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    Blog
    Enclosing the controls.
    The original boat had a wide and deep seat at the back of the well deck and this is an ideal place to conceal the fuse, ESC and receiver. I started by setting out the components and marking an area sufficiently big enough to accommodate them all with room for the associated wiring and plumbing (water cooling for the ESC). A framework of obeche strip was formed on the floor and sides in such a way that the top and front panels of the cover would be flush with the frame, the side frames were also built out so that the cover would be narrow enough to clear the coamings on the sides of the well deck. The rear panels and floor of the enclosure are 1.5mm obeche panels, the rear one with cut-outs for the wiring to come through, both were given a coat of Teak stain before being glued in place. The cover β€˜seat’ was made from a framework of obeche strip and panels with bracing pieces at each end to add rigidity and it fits neatly into the frame, some finishing detail was also added to this. This was also given a first coat of Teak stain. The cover will be held in place with small
    neodymium magnet
    s.
    9 months ago by robbob
    Blog
    The motor cover.
    I want to keep the motor cover as compact and in proportion as much as possible so I drew up a design to visualise it and get some practical working dimensions, it also needs to enclose the prop shaft and coupling, and the MT60 connection for the motor so there will not be very much free air space inside. Because of this the motor cover will need some ventilation as the brushless outrunner motor can’t be water cooled and I don’t want to fit a fan, so the side panels of the box will need some gauze covered slots so that any heat generated can escape, assisted (perhaps) by the rotation of the motors outer β€˜rotor’ creating some air movement. I don’t intend to run this boat very fast so I’m hoping that the motor will not get too hot anyway🀞. I transferred the dimensions of the side panels from my drawings to some 1.5mm obeche panels and cut the side pieces to size and cut out the ventilation slots, some framing pieces and cross braces were fitted internally and the whole assembly glued and clamped together. Additional framing was added to support the part that covers the shaft and coupling and obeche panels applied to these. Some finishing details were applied around the base and the top to improve the appearance. The internal framing will later incorporate some small cylindrical
    neodymium magnet
    s that will hold the motor enclosure down on the deck, I’ll fit these later when the deck floor has been fitted. The mesh is some of the stainless steel mesh that I had used in the water pickup tube on my RAF Crash Rescue Tender hoses, and this was cut to size and epoxied in place. The completed enclosure was finished with the same Teak stain as the rest of the boat. Next up will be an enclosure at the rear to conceal the control electronics.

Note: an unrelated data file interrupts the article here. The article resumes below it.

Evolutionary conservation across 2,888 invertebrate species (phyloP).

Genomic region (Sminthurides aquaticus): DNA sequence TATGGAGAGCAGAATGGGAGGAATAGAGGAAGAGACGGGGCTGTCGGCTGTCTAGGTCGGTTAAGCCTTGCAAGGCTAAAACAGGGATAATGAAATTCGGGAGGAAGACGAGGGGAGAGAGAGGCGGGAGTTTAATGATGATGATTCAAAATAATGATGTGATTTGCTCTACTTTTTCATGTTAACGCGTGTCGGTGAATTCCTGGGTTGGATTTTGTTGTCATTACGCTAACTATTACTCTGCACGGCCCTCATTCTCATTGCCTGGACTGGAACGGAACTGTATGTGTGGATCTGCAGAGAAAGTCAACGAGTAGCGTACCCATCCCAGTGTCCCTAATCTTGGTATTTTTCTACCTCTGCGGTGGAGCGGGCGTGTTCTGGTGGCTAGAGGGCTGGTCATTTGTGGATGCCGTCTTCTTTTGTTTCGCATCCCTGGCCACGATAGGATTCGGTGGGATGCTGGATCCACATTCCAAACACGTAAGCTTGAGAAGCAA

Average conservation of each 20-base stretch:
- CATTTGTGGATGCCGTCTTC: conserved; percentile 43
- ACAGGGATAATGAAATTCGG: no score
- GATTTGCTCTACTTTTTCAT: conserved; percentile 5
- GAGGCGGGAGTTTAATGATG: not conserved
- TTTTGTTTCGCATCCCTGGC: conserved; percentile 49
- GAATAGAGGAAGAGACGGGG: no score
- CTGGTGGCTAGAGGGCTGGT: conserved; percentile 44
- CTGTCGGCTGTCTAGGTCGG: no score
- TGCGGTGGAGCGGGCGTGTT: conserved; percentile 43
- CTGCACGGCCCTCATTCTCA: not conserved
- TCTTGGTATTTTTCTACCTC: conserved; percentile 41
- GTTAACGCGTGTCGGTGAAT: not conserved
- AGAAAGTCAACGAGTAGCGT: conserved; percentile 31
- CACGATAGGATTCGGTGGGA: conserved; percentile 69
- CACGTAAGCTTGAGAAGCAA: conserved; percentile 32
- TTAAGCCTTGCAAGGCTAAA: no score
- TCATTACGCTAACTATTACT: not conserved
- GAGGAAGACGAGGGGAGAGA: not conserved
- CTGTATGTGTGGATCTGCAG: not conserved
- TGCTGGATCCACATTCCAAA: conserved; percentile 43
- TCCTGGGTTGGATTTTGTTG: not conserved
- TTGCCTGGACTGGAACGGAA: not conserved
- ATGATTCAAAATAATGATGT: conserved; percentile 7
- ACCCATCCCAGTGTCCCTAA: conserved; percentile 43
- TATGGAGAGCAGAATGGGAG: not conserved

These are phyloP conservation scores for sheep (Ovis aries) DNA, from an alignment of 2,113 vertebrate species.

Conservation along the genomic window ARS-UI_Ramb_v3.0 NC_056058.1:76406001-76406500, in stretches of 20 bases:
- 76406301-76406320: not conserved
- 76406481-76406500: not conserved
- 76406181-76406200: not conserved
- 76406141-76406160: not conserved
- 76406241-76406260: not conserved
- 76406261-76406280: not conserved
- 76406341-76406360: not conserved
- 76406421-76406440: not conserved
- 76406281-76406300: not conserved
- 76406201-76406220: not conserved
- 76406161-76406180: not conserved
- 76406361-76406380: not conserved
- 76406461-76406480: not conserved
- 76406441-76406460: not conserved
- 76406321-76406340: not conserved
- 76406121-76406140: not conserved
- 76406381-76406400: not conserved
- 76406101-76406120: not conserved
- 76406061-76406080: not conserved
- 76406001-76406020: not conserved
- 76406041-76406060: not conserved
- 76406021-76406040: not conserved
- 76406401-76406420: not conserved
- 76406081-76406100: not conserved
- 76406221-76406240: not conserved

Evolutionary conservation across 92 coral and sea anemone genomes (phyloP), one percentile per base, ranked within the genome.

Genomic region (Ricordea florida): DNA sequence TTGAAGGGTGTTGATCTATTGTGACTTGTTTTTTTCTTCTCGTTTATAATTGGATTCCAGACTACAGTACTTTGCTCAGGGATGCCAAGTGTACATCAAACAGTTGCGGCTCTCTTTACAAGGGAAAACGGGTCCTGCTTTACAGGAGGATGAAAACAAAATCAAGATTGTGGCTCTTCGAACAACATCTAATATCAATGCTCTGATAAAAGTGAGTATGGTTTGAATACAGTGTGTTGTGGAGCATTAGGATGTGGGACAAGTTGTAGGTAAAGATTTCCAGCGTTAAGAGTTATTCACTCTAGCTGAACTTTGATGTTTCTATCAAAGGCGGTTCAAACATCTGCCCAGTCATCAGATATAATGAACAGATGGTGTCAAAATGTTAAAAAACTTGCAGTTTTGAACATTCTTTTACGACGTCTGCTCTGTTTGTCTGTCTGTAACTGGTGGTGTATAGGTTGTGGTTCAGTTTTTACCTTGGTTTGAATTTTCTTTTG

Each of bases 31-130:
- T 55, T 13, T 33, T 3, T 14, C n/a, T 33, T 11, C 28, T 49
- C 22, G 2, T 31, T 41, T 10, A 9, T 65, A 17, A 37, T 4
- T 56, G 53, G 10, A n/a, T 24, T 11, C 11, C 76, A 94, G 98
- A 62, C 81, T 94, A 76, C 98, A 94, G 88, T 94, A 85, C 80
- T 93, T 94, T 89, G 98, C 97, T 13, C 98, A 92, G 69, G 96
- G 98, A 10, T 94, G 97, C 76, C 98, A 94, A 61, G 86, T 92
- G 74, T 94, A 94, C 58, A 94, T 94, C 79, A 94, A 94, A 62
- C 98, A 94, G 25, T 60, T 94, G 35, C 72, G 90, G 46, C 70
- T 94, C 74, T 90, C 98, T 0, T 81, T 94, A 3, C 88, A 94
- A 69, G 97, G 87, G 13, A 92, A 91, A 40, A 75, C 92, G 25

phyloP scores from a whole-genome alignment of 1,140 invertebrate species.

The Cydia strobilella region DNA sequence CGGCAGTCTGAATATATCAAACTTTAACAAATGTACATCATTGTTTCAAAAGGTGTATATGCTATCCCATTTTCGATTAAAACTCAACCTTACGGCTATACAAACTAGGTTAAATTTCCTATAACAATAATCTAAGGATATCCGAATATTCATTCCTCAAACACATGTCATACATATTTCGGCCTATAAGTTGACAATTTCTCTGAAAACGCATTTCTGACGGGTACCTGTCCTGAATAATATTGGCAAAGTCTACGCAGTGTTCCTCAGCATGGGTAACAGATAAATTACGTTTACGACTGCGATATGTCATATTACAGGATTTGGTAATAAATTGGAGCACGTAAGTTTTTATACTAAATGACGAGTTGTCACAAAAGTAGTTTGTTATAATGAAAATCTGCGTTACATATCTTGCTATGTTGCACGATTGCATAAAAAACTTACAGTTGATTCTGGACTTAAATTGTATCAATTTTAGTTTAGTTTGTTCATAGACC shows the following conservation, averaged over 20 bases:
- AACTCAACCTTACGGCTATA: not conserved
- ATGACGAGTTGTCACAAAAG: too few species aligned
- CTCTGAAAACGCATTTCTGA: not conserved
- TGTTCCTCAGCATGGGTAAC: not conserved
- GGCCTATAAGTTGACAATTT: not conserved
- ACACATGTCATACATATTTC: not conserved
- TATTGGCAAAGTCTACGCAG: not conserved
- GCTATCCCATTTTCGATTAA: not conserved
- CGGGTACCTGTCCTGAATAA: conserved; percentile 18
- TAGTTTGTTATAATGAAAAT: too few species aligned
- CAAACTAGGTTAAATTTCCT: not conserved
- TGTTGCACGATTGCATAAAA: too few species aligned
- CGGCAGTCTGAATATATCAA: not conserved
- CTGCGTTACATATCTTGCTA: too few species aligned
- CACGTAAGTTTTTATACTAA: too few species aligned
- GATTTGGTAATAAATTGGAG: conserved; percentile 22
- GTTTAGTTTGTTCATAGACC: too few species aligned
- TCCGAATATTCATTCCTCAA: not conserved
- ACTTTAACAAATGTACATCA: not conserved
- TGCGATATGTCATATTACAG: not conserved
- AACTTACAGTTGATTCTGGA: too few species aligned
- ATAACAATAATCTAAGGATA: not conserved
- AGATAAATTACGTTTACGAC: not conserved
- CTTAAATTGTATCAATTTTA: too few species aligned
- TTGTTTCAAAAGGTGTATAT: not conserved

10 months ago by robbob
    Blog
    Roof magnets
    I had from the beginning I had intended to hold all the hatches down with
    neodymium magnet
    s however as you work on, these things seem to get forgotten, so now it’s time to do some of the not so exiting tasks. I had bought some 10 x 5x 1.5 magnets so I need to machine the slots into the roof cabin quadrants. These needed to be mirrored by a quadrant that can be epoxied into the corners of each cabin area. Using the trusty Lidl disc sander I produced 12 quadrants and then after making a simple jig to hold them in place I machined the corresponding slot in each one taking note of left and right hand variants. The next job is to glue all the magnets into the roof spaces and then when they are set glue the magnets into the quadrants making sure the orientation is correct. To make sure the magnets are set into the cabin sides at the correct depth I made a temporary balsa wood frame around each cabin to rest the quadrants on while they set. Another small job complete
    10 months ago by mturpin013
    Forum
    VOSPER 46'' Crash Tender
    Actually 4 pole , "Graupner HPD 2920-4000 High-end brushless motor Particularly suitable for: MiniMono, MiniHydro, MiniCats, MiniHydroplanes, aircraft with wingspan up to 1 m, off-road and on-road 1:12 Features ?Special CNC-machined housing for maximum heat dissipation ?High-efficiency 4-pole 12-slot brushless motor ?High-performance rotor with Kevlar reinforcement ?High-purity copper coils for optimised conductivity ?Extremely strong sintered
    neodymium magnet